Here is the round-up of the best new Android games from last week. Let’s check out for not missing any hottest game releases.
Warhammer 40,000: Mechanicus
Warhammer 40,000: Mechanicus is a mobile port of the PC and console game, and this port holds up. Sure, the UI is pretty small, so this is a tactical game best played on tablets, but it sure gives X-COM a run for its money, making for a solid option for turn-based tactical fans. Best of all, this is a premium release, so you won’t have to worry about any in-app purchases or advertisements ruining your fun. So if you’re looking for tons of hours of strategic gameplay, this is the game for you this week.
Keep reading: Reasons Why Warhammer 40000: Mechanicus Is A Good Game
Raging Loop is a Kemco release, but this isn’t a JRPG, it’s actually a visual novel, and it’s a well-reviewed one to boot. The game has been available on PC and consoles for some time, but now that it’s finally made its way to Android, mobile fans can get a taste. The game plays out as a psychological horror story, which keeps things interesting, plus the art is excellent. So if you’re a fan of visual novels or choose your own adventures, then you should probably check out Raging Loop. Really the only downside is the price, though it is comparable to every other version.
Machinika Museum is a new release from Plug in Digital, and it’s basically an escape room game. You’ll solve logic puzzles to move from room to room in order to figure out what’s going on with your mysterious surroundings. So if you’re a fan of games like The Room, then you’ll more than likely enjoy Machinika Museum.
Tender: Creature Comforts
Kenny Sun has managed to find success creating abstract puzzlers, and while these titles often lack in the graphics department, the gameplay always holds up. Tender is the latest release from the developer, and it’s an odd game about online dating. This means the title focuses on swipe culture, offering a tongue-in-cheek comment on the state of modern dating. It’s a weird game, and that’s what I love about it.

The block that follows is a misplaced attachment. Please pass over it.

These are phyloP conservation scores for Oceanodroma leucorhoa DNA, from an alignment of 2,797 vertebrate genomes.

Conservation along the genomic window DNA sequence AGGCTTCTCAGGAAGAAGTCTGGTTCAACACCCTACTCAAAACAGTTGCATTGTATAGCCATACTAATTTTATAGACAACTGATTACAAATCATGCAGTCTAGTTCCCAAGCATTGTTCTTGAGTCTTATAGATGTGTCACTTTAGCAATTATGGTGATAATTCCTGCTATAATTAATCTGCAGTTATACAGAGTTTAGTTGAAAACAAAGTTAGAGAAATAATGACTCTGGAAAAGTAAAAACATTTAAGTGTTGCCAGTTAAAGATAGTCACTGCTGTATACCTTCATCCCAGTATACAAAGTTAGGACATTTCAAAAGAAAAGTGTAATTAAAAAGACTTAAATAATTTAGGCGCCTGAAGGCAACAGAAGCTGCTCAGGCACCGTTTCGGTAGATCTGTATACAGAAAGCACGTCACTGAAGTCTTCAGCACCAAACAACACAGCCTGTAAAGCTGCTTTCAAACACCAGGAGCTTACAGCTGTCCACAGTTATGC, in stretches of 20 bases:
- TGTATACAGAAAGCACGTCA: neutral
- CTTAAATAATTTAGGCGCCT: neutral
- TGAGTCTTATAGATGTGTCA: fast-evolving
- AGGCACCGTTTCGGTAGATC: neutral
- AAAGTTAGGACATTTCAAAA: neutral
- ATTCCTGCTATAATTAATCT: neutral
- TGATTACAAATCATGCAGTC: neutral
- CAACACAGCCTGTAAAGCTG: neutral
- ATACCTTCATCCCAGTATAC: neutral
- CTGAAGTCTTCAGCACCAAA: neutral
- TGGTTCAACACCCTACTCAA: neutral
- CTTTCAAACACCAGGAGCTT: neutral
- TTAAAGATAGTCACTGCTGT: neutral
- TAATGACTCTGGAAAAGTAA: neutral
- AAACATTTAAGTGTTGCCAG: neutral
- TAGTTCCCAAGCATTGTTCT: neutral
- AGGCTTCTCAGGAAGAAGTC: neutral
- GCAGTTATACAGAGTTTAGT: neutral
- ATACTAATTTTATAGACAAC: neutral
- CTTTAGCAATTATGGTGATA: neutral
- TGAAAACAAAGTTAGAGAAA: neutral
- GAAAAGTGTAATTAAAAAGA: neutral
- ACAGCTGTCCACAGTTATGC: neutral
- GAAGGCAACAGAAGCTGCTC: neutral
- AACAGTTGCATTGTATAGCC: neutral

The PAKO racer series may not be as recognizable a name in 2021, but in its heyday, PAKO was one of the first survival driving games to find a large audience on mobile. The series has moved away from its simple roots with PAKO Rumble’s release, a randomly generated racer where it will be your job to stick to the road on an ever-shifting course. So really, this title plays like an endless runner where the course changes as you race, which is what makes the game challenging. You’re goal, to make it as far as possible without dying.
Sixit is an early access release that could use a bit more polish. The puzzle-based gameplay can be fun, but the rough edges make it clear this title did not come from a seasoned developer. Some of the UI choices are odd, like not being able to tap through text, and instead, you have to tap on arrow buttons, which feels out of place. And really, this sums up Sixit. It’s a solid effort, but the lack of proper game design is apparent throughout.
Colossus Mission is a lunar lander game where you’ll fly your ship around all sorts of bends and corners, all to reach your goal. The level design could use some work, but for the most part, this is an avoidance game where you’ll avoid walls and obstacles until you reach the end of the stage. It’s a simple and familiar setup, and it’s polished enough that I can recommend checking the game out. It’s pretty fun. The only downside is that you can’t remove the game’s advertisements, which can be annoying.